Network optimization and the right device setup results in high quality audio for calls. This is essential – you cannot sell or serve through noise. When you are operating a call center, the reliability and quality of calls is not something that you can take a chance on. Now there are more options than ever before in how to deploy your call center infrastructure. But are they all equal in terms of impact on call quality?
There are indeed marked differences in the reliability of calls and the stability of audio quality and these are directly related to the combination of how your network is setup and the phone device deployment that you select. You can read more about how the external dependencies, due to how your network and the networks of your service providers are connected to the outside world, in the first article of this series: ‘Six factors impacting VoIP quality’. But here we focus on your network and your choice of phone devices.
The following table compares the varying levels of quality and reliability achievable for the most important deployment types for call centers. The higher up in the table, the better the achievable quality:
|Device||Office network setup||Achievable quality – explanation||Quality|
|Deskphone (wired)||Separate office voice network(s) just for phone devices||Classic best approach for a dedicated business call center. Voice traffic is separated completely from data. What happens in the agent’s browser, in your web-based tools, in your data traffic all have zero impact on call reliability and stability.||AAA|
|Deskphone (wired)||Shared office network – phones and computers connected to same network||Good quality for a small to medium call center – assuming very good quality network and preferential treatment of voice traffic where possible. For a call center that is not huge, you can get reasonably close to the AAA standard above, most of the time.||AA|
|Softphone (on computer)||Shared office network – Office with an optimized wired network shared by voice SIP devices and other data traffic||Good quality for a small to medium call center – as above assuming high quality network optimized for voice.||A|
|Browser phone||Shared office network – all data and voice traffic shared in this case||The good news is that it is possible now to achieve good quality on a browser phone (using webRTC). For convenience of setup and use, the browser-only approach is unbeatable. The downside is that for some network types and some machine/browser setups, more effort, monitoring and support is required.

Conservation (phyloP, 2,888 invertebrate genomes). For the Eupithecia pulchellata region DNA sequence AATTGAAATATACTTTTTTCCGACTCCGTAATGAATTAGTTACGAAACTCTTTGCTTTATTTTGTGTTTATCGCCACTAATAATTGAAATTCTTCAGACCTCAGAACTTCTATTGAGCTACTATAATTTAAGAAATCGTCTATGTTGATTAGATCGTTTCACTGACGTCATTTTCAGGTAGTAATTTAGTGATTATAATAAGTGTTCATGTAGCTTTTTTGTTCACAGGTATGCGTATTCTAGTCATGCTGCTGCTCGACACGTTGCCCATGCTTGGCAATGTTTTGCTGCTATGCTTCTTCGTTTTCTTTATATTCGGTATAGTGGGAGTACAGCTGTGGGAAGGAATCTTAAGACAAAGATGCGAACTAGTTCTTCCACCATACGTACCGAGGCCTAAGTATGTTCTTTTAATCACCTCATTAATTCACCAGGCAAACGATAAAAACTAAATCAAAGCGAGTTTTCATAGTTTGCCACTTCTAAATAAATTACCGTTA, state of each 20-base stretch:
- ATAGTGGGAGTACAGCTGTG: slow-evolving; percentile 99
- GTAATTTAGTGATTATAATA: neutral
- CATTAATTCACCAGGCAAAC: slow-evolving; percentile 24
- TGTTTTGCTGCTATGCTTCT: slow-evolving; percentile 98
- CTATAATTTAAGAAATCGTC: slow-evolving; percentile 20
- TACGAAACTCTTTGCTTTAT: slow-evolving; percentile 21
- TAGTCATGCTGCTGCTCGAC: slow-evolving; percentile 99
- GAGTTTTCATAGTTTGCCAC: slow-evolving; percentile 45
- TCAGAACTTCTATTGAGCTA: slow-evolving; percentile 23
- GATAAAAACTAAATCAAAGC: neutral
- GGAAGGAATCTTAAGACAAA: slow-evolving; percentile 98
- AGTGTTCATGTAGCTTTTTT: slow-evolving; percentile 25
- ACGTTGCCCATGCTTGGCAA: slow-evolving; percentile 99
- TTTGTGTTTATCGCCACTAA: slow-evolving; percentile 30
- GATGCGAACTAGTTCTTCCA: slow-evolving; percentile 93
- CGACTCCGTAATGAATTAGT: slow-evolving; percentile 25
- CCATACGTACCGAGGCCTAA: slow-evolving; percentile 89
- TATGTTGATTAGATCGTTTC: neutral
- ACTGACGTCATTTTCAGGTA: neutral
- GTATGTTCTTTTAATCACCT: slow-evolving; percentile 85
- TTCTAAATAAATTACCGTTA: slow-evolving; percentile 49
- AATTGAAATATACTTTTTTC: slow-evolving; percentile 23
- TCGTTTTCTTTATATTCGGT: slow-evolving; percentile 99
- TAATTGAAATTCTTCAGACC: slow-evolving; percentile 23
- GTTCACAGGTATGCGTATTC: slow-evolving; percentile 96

Any issue with the browser or internet traffic in general will impact everything: latency, load times, real-time responsiveness, reliability and the audio quality. However, since many the processes agents do now are in any case heavily dependent on the browser anyway, the tradeoff can indeed often be completely acceptable.
Requirements for good call quality
Note that each device and network combination places some limit on the ability to optimize call quality. If for example you deploy in the AA category (deskphones connected to a shared office network), then it is appropriate to invest in certain types of network optimization, but you will quickly reach a point where you can only improve by changing your network setup to separated and dedicated for voice, i.e. to move to AAA quality category. To take another example, if you deploy in category B (browser phones), then even investing a lot in network optimization will not bring your achieved quality into category A and definitely not AA or AAA. However, as noted in above, the browser-only approach is now rather good quality and very convenient for agents and administrators.
The fundamental determinant of voice quality is how voice network traffic is handled – separation being the best form of preferential treatment. By way of background, consider the difference between calls and video streaming. Calls are two-way real-time interactions whereas video streaming can be buffered. On a call even a 70 millisecond delay can have a significant impact and at a little over one tenth of a second humans notice delays as barriers to communication.
Also even if your network is very fast, if you share with other data, it will have an impact on audio quality and delays some of the time. This is why call quality is so sensitive to the network and device setup. Note that for the browser phone scenario it can be even more critical to conduct the right network tests and to obtain sufficient knowledge and control of your own network and the way your ISP routes traffic.
We help businesses optimize their networks for voice all the time – it is our daily bread. Tackling the requirements for high quality voice head on is in our experience the only way to ensure that a business can operate a high quality call center. It is easy enough if you go about the network and device setup and selection in the right way.
This article is part of our series on networks and voice deployment.